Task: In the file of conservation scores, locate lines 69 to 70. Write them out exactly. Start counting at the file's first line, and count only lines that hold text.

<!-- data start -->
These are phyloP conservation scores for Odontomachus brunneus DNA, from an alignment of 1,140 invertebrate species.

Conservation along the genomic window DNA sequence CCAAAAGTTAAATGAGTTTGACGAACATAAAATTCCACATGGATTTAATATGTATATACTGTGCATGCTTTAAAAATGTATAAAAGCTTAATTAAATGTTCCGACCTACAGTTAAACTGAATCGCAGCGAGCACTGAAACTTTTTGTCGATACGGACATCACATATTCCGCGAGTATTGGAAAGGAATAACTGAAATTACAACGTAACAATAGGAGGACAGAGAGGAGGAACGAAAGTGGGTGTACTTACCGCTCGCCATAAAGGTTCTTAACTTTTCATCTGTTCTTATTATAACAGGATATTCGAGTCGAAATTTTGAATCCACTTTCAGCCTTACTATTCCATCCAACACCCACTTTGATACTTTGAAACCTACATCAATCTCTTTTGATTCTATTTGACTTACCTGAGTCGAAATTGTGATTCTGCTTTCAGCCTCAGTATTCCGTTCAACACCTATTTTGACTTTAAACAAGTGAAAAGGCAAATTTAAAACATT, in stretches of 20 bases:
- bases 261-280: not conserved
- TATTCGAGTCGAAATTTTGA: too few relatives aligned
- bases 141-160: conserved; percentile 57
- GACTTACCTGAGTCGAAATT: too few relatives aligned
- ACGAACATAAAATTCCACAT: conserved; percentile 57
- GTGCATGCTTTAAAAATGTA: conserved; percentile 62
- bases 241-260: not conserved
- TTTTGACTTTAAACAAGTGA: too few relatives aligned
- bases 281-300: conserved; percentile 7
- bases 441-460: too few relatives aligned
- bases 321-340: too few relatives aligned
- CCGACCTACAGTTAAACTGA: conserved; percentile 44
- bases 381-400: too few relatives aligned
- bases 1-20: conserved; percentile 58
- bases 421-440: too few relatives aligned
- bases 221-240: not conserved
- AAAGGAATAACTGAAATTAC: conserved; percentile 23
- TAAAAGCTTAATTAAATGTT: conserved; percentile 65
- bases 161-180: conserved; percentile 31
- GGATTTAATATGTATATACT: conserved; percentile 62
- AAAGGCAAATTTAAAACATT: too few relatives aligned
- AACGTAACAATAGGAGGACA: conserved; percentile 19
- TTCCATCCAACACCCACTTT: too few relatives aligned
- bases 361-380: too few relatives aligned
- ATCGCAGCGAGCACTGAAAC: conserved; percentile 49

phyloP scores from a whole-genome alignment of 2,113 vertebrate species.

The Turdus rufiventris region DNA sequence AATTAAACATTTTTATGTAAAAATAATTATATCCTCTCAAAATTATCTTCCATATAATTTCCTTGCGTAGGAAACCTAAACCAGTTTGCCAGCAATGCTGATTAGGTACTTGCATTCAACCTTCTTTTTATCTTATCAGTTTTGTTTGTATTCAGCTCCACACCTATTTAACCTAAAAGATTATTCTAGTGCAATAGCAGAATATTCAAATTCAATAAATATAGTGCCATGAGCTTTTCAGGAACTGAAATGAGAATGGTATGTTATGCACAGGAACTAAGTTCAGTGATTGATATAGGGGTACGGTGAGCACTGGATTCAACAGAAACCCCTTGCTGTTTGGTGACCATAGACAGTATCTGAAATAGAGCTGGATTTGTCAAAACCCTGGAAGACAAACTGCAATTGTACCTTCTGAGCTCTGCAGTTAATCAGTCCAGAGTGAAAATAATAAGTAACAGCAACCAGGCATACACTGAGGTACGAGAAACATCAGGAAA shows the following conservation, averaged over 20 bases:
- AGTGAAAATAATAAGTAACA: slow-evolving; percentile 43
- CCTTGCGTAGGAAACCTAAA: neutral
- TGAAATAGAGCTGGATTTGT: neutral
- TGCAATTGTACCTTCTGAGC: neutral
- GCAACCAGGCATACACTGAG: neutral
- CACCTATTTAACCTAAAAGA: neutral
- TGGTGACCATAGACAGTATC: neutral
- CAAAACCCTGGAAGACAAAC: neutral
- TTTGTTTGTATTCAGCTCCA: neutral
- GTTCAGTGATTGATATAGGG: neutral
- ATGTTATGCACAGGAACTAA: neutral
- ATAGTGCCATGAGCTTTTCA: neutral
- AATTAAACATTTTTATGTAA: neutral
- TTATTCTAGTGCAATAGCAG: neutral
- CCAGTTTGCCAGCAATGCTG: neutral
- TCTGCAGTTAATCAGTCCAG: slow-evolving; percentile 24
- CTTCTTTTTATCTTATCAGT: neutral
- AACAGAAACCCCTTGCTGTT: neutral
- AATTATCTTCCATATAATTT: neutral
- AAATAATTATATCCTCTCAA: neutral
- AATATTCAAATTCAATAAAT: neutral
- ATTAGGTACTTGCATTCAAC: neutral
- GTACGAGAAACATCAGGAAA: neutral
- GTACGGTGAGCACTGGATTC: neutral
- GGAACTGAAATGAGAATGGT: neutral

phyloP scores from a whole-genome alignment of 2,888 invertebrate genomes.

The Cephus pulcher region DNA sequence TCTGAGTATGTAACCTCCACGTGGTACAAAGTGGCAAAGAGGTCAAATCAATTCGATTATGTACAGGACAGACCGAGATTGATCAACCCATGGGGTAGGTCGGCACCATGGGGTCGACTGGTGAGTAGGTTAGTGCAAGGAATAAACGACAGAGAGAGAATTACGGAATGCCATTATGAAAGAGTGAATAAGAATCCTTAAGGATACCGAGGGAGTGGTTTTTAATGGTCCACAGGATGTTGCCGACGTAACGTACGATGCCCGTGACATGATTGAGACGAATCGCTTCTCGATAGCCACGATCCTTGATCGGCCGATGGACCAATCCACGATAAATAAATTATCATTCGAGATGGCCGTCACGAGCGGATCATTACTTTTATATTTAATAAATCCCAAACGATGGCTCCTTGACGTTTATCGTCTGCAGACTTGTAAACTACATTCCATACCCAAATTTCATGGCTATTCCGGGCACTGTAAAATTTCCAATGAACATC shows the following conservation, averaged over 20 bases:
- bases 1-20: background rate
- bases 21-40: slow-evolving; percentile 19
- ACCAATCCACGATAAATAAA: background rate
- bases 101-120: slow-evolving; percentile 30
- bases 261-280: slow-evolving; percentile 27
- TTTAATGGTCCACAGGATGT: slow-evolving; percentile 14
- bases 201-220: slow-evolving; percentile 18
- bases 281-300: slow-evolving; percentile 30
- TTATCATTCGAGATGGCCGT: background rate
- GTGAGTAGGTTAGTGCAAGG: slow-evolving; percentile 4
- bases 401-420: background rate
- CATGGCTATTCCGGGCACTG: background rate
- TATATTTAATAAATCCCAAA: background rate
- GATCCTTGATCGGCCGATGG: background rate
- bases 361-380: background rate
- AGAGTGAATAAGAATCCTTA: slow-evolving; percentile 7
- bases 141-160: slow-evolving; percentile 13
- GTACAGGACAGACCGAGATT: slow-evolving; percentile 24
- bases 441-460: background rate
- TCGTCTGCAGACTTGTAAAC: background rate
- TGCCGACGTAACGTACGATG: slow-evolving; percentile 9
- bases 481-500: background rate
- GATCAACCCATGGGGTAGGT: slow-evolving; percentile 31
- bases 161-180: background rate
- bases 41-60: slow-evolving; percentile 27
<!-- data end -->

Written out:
- TATATTTAATAAATCCCAAA: background rate
- GATCCTTGATCGGCCGATGG: background rate